January is often the time that people make a change so if you’re planning to take part in 2021’s Veganuary or you, or someone you know, has an allergy or intolerance, here’s a few things you need to know about cooking with dairy free alternatives. So, if you want to eliminate that FOMO when it comes to tasty treats, read on!
When it comes to finding free from ingredients, shops, delis, farmers’ markets and more are all rapidly expanding their ranges, especially with the rise in awareness of allergies and alternative diets, so it won’t be too difficult to get the ingredients you need, no matter where you shop. There are even a whole host of people running their own free from food businesses here in Dorset, click here to find out more!
When you think of dairy, milk is often the first thing that comes to mind. For those of you who are lactose intolerant, sheep and goat milk have a much lower lactose content than cow’s milk, making them much more suitable for those with a mild intolerance. Many farmers’ offer lactose free milk from their dairy farms, but if you want to avoid dairy milk entirely, there are lots of alternatives – you can even make some yourself!
Soya milk is, as the name suggests, is made from soya beans and comes in both sweetened and unsweetened versions. It is highly versatile and can be drunk as milk, whipped into cream, turned into cheese and used in recipes as a straight alternative to cow’s milk.
Rice milk is another popular substitute, that is good for people with both a dairy and soya intolerance. It is naturally sweet and a little thinner than soya milk, more like skimmed milk.
Nut milks are good as they are more flavourful. Almond milk is a good substitute for those who are baking, but nut milks do tend to be higher in calories, especially coconut milk. Coconut cream is another great substitute, especially for making curries and other sauces.
Oat milk – full of nutrients, low in cholesterol and packed with fibre, so it’s great for anyone making the change for health reasons. It’s great for digestive health and for aiding in the treatment of anaemia – it isn’t suitable for anyone with a gluten allergy though.
Like we said, it’s easy to make your own milk from nuts and grains – you don’t even need any special equipment to do it!
Dairy free cheeses are becoming much easier to find in shops these days, so everyone can enjoy pizza, grating cheese over pasta or baked potatoes.
There are a couple of different versions including cheese made from soya, almonds, cashews and macadamias. Depending on what you want the cheese substitute for will depend on which one will work best for you.
Cashews blitzed into a paste make a great cheese cake base while soya and coconut alternatives offer a more solid block ideal for slicing and grating.
If you fancy making your own cheese, it can be easily achieved with nuts, water and lemon juice. Simply add your nut of choice into a blender with water and lemon juice and blitz, adding salt and garlic to season. You can then refrigerate and use whenever you like in bakes and other dishes.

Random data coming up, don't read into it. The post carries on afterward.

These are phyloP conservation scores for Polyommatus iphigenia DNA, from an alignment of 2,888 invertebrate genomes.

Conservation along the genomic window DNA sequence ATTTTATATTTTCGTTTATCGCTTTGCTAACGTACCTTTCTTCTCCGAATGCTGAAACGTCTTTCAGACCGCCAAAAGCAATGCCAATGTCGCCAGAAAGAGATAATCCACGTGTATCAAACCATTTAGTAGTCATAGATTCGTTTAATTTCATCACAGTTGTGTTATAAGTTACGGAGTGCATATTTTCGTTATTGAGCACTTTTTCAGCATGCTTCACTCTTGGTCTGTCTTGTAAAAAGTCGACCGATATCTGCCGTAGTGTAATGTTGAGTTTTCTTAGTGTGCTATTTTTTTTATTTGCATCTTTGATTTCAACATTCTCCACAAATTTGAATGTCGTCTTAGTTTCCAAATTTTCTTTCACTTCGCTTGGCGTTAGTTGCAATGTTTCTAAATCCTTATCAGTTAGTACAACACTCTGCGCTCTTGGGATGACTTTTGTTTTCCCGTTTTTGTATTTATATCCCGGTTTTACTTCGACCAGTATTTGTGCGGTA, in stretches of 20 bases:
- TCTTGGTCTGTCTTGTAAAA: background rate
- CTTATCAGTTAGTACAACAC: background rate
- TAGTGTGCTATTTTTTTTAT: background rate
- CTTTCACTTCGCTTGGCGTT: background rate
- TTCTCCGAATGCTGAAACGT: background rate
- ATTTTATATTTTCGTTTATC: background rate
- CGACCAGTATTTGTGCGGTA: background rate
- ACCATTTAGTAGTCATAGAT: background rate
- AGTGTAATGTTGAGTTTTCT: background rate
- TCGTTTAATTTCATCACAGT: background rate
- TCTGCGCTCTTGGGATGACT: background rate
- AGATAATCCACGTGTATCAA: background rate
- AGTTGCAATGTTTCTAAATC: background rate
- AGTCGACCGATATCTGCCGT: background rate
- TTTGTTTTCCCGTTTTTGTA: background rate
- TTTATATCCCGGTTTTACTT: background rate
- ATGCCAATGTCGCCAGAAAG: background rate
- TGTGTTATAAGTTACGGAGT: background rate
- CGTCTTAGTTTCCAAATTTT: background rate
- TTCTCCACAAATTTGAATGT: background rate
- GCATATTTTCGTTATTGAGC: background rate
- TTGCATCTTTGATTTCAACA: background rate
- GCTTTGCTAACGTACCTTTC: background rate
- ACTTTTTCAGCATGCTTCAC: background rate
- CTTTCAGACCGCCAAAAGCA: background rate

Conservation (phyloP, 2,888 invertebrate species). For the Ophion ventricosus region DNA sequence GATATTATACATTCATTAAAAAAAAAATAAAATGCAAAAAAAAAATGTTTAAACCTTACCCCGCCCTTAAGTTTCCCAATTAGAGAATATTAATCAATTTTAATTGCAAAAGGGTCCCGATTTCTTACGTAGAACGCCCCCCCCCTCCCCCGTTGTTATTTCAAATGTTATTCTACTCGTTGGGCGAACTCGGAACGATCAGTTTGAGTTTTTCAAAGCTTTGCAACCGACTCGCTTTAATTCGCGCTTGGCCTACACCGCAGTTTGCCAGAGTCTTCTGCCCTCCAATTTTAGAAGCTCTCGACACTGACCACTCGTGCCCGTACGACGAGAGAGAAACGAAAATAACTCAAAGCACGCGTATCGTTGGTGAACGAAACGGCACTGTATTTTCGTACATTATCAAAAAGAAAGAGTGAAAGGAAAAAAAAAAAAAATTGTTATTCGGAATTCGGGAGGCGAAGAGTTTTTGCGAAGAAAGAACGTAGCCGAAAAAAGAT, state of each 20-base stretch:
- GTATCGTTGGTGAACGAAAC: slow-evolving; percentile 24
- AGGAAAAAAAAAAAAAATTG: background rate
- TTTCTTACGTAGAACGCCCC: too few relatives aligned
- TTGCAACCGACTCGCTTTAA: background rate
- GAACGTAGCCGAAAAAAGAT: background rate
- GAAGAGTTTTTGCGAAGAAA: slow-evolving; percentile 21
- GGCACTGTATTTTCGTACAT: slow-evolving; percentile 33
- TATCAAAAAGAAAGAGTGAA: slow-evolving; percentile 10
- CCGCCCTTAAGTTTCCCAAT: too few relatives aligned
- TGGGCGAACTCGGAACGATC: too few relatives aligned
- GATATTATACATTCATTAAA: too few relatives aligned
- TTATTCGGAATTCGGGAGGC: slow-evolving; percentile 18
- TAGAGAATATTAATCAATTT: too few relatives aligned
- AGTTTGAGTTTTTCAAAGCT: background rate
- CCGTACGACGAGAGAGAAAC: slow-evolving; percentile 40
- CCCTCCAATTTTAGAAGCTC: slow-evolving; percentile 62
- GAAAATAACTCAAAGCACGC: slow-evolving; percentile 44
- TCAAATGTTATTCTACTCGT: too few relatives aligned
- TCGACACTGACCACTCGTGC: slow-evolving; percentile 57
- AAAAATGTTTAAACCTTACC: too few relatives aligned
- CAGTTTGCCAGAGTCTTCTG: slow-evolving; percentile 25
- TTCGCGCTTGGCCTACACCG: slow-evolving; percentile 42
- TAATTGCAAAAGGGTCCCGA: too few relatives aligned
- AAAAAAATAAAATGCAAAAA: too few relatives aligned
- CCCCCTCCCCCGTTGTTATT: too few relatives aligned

Again, there are sheep and goat milk varieties of cheese available across Dorset too, for those of you wanting to cut down on the lactose but not move fully away from dairy milks.
When it comes to yoghurt, you can find several dairy alternatives. As well as yoghurts made with goat and sheep milk, there are also soya versions all of which come in a variety of flavours.
One of the best alternatives for yoghurts are those made of coconuts – you can pick them up at shops across the region or make some yourself using a couple of cans of coconut milk, mixing all elements together in a blender.
Custard, Cream and Ice Cream
I mean, considering Dorset creates some of the best ice cream, cream and custard in the south west, visiting the region and not being able to indulge is awful. Luckily, many of the gelato and ice cream producers in the area do offer dairy free flavours and sorbets, but make sure to take a look in the freezers at farmshops and delis for ice cream and in the fridges for cream. Dairy free custard is also available as both a powder and ready made.
Much like the yoghurt, milk and cheese, it is fairly easy to make your own dairy free options, coconut cream makes amazing ice cream alternatives as do almonds.
Whether you want to reduce your cholesterol or have an allergy and miss a bit of buttery toast or buttery mash, there’s no need to feel left out, there are lots of dairy free or lower dairy content options including sunflower and olive oil butters. They work just as well in baking, on bread and for frying! Keep your eyes out when you next visit a deli, farmshop, farmers’ market or health food/ Well-being shop and stock up!
Yes, you read that right – there are also substitutes for eggs! While there are some places that sell egg replacers, common substitutions include aquafaba, aka the liquid you find in tins of beans and pulses such as chickpeas. Alternatively, you can use mashed bananas or apple sauce. Apple sauce and mashed bananas work well in sweet dishes, such as cakes and pancakes, while aquafaba can be whipped into meringue or used instead of liquid eggs.
Want to find out more about free from foods in Dorset? Click here for details on free from producers. Or get in touch with one of our dairy farmers to find out what options they have for lower lactose contents and alternative products.